Read the wiki, it's pretty good: http://en.wikipedia.org/wiki/Nuclear_Power_School
My recruiter was pretty honest with me. Bootcamp would suck: part physical, part mind game. During bootcamp, as a male recruit, I was given the opportunity to volunteer for submarine services. One thing they tell you when you are there is that you're only volunteering, it doesn't mean you will definitely get in. Unless you are physically disqualified from sub service, this is not true. You will be a submariner if you volunteer at that point. Sub sailors get a bit higher pay at the expense of quality of life. The hardest part of boot camp is the mind game. The division commanders are not your friend, nor your enemy. They're sailors who have been in only a few years more than you, and they're trying to filter out the punks, assholes, and people who aren't fit for military service while getting you into shape. You will be at your peak physical condition after boot camp. You will likely never again be in better shape.
A-School: It depends on how you are at 'high speed' schooling. I went to a college prep middle and high school. I stopped and went to a public school for my last semester of high school. Public high school does not prepare you at all for the level of information they throw at you in NNPTC. A-school is relatively simple: No reactor physics. Just mechanical, electric, or electronics, with a heavy dose of math (from addition/subtraction to early calculus 2). 1 hour of physical fitness, 4 hours of classroom, cafeteria lunch, 4 hours of classroom, 2-6 hours of study/homework. A-School is an extension of high school, and the next step in filtering out people.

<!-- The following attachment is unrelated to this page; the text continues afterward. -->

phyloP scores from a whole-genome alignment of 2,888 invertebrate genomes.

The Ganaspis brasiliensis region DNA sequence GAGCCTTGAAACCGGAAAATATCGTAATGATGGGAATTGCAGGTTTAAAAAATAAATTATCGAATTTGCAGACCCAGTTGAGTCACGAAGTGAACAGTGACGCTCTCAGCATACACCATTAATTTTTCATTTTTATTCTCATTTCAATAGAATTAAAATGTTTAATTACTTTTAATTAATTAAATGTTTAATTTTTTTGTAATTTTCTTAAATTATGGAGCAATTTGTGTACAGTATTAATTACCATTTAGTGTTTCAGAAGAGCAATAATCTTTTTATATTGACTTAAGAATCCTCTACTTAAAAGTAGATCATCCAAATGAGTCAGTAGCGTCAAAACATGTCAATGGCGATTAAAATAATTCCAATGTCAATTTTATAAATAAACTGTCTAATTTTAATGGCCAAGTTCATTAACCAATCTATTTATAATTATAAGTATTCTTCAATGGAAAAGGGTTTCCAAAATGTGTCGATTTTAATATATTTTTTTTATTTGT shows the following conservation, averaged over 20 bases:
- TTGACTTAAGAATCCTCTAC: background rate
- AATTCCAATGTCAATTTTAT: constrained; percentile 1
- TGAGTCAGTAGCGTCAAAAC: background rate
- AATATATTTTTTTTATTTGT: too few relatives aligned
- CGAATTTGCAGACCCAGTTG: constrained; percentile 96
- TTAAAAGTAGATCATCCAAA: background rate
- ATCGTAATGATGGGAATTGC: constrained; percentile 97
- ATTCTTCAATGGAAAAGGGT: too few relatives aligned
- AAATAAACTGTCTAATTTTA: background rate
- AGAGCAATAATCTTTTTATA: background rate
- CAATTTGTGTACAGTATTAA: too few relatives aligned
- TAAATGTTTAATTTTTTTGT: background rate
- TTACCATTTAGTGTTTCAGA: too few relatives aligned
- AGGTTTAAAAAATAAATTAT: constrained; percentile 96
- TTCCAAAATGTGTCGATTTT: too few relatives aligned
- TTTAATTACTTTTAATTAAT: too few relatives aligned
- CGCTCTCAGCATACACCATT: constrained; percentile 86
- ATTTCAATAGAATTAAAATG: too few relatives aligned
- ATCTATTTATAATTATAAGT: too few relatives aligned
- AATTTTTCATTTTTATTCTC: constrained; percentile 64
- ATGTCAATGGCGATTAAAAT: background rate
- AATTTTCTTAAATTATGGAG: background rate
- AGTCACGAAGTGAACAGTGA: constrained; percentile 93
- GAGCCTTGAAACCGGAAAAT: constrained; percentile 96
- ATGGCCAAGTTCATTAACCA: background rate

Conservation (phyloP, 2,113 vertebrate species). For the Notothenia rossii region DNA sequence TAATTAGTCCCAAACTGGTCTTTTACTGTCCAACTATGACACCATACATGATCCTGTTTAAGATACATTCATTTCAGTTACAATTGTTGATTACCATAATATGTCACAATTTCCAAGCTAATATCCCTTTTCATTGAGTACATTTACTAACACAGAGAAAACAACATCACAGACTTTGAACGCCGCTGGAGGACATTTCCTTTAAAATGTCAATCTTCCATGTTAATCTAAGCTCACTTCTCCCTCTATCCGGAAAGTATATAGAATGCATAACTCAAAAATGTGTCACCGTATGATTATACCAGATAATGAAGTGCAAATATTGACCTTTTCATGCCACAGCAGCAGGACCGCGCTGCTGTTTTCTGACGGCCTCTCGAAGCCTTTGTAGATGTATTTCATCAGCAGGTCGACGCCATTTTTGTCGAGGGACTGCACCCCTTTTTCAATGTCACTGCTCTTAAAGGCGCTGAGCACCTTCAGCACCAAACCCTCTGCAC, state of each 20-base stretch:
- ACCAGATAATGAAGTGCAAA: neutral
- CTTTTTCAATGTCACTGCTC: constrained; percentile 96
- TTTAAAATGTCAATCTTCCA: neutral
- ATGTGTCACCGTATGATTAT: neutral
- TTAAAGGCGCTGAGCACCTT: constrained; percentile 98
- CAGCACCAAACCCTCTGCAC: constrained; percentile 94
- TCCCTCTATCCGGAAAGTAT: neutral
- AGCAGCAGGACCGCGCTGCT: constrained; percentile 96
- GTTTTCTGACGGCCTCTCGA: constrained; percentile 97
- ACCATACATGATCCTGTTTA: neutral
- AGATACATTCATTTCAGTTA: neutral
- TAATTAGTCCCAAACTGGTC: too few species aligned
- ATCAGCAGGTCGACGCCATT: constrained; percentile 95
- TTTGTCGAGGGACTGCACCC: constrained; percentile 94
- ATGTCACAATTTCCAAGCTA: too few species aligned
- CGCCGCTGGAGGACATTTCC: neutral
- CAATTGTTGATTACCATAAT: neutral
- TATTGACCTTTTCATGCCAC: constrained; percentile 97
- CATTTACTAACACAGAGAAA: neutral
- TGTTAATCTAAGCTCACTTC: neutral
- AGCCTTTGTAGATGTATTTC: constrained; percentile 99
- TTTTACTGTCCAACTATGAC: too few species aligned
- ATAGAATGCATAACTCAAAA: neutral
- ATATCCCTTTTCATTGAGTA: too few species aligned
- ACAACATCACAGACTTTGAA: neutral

Between A-school and power school is likely the first time you'll be able to take leave (or vacation) and go home, or about 26 week after you left home. The next few weeks you will wait until the next power school class up begins.
Power School is where the physics and reactor information gets thrown at you. 6 months of schooling, similar to A-School schedule. You will be presented with new materials of study on actual reactor design theory. But that's all you get presented in this school, theory. NPTU, or prototype, is your next stop. The Boy Scouts of America really do provide a top notch preparation for the military's qualification program. NPTU is there to ensure you are able to learn the Navy qualification process. Your job there is to qualify to operate as either a mechanical, electrical, or reactor operator, depending on your rate. Qualifications cards give you checklists of things you need to learn. For each item, you need to learn the basics of each part of the system in question, it's block diagram or higher level drawing, it's function, and it's interactions with other systems. The important part isn't the information... it's learning how to find the info quickly in a book, regurgitate it, get assigned followup questions, and repeat.
Joining as a nuke does not guarantee service as a nuke. When we went through, about 10% of the recruits who signed up as nukes didn't make it through boot camp. A similar amount dropped out at A-school, another 10% or so at Power School, and around 5% didn't make it through prototype. By the end of the pipeline, we're down to ~68.5% of the number of people who signed up for the program. About 8-10% of navy recruits qualify for the nuclear program, but only 3% of the navy is actively in the program.
Your first year on ship is a repeat of prototype: Qualifications. You are the bottom of the barrel. You will spend time washing dishes, cleaning/busing tables, ejecting trash, doing crap mess work, on the scale of months. Simultaneously you will need to make progress towards qualifications. Your tracking will be percentage complete over time, with a difficult to achieve goal rate. This is a hard time on any sailor. You're away from home, away from your friends/classmates from the last year and a half, away from shore potentially. Your future friends, your division mates? You are holding one of their billets, but not supporting their duties... You are now a NUB, or Non useful body.